Joyce Kilmer Memorial Forest Loop Trail

MODERATE 19 reviews
#10 of 60 trails in

Joyce Kilmer Memorial Forest Loop Trail is a 1.8 mile moderately trafficked loop trail located near Robbinsville, NC that features beautiful wild flowers and is rated as moderate. The trail offers a number of activity options and is accessible from March until October.

1.8 miles 383 feet Loop

kid friendly

backpacking

birding

camping

hiking

nature trips

walking

forest

views

wild flowers

wildlife

bugs

over grown

hiking
1 month ago

Very interesting trail with old growth forest.

1 month ago

Beautiful tree's!

2 months ago

Beautiful area and easy trail. The huge yellow poplar trees are so majestic and make the short hike a treat.

3 months ago

Nice little hike with pretty scenary

hiking
5 months ago

Great little hike. It hasn't changed much since I was a kid. Trails are easy & very well maintained. The trees are amazing & it's fun to see how many it takes to "hug" the tree ;)

hiking
10 months ago

Absolutley stunning. Mesmorizing when looking up at the sky and it seems like the trees never end. So sad what the pine beetles did to all the Hemlocks in the forest though. Have to be weary of snakes that have barricaded themselves in the remains.

11 months ago

easy trail even for the beginner. made this hike after the foliage dropped. will likely return for a springtime hike. although its nice to see some virgin timber (yellow poplar in this case), keep your expectaions low as there are only a handful of true giants in this forest. nonetheless an enjoyable walk in woods and nice scenic drive to get there.

1 year ago

Beautiful park at the end of the Cherohala Skyway

hiking
1 year ago

This is a good trail for beginner hikers or for breaking kids into trail hiking. The ascends and descends are not very strenuous. The trail is well maintained. The trail is made into a figure eight, so for those who don't want to walk as far can settle for the lower loop, or hang out at the big boulder at the intersection of the loops and wait for the rest of their group as they finish the smaller upper loop. Nice creek and of course some very large trees.

hiking
1 year ago

This was a nice easy stroll through a virgin forest. By far these are the largest trees I have seen. One of them was at least 8 feet in diameter. I took pictures of some of the trunks using my hiking poles to create some scale of how enormous these trees actually are. If you ever get to walk this 2 mile double loop trail you will not be disappointed.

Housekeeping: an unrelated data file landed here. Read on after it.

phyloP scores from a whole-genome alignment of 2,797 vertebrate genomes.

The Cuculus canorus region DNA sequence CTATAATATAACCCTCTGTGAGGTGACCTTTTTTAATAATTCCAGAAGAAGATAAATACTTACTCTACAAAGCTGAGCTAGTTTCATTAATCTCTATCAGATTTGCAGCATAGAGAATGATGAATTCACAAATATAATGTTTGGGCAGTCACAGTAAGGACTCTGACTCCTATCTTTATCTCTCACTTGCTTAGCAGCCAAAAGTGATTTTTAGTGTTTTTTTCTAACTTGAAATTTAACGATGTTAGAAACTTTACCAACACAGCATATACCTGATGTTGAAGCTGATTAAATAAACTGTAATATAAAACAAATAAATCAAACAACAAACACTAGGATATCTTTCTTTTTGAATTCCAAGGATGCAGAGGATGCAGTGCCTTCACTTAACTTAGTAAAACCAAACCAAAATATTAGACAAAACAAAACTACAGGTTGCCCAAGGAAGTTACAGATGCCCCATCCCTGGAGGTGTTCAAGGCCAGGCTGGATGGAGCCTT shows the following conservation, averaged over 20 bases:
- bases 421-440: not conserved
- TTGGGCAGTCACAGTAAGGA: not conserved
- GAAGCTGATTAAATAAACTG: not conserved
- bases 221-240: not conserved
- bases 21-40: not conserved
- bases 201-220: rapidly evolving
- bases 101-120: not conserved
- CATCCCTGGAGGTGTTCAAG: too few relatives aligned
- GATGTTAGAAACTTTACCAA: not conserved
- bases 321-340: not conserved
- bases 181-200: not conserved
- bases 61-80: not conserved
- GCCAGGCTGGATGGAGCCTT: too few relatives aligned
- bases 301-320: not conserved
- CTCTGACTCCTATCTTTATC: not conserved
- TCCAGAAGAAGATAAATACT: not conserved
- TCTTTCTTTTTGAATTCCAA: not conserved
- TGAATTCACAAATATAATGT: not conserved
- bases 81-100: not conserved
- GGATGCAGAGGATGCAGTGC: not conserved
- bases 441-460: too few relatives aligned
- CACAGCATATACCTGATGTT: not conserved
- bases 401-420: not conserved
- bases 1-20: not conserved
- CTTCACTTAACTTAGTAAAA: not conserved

hiking
2 years ago

Easy trail, very peaceful. Though there were a lot of cars in the parking lot, the trail itself was not crowded. While the poplars are not as big as the redwoods, they are no less impressive. Would be a great hike for anyone of all experience levels and ages.

2 years ago

Great trail to see some of the biggest trees in this area and a truly unspoiled forest. Fairly steep hike to get to the stand of the larger trees but well worth the effort. While in the area stop by the overlook at the top of the mountain overlooking Santeelah Lake, Yellow Creek Falls and Santeelah Dam.

hiking
4 years ago

Very easy trail. The trees were not as spectacular as they could be since most of them had been blown up. There is a couple of great water spots under bridges.

hiking
4 years ago

I took my family with three kids age 8 to 15. Perfect for everyone and the poplar trees are incredible. We had a picnic and played in the creek near the parking area. Fun and cheap!

hiking
5 years ago

the trees are really big for around here

hiking
5 years ago

REALLY big poplar trees! Lake Fontana nearby is a good place to kayak and swim.

hiking
5 years ago

I love poetry and this Wilderness Area was truly inspiring! The sheer size of the trees and the antiquity of the forest were nothing short of amazing.

hiking
5 years ago

Joyce Kilmer Memorial Forest
This easy and enjoyable hike not only displays the impressive giants of hemlock and poplar trees but also demonstrates USFS care of these unusual trees. The unique splintering affect of the many fallen trees indicated both their rare wood patterns but also the Forest Service's attempt to show a natural decline rather than to just saw off those trees ailing from the infesting insects.

hiking
6 years ago

You will some of the best old growth trees left in the U.S.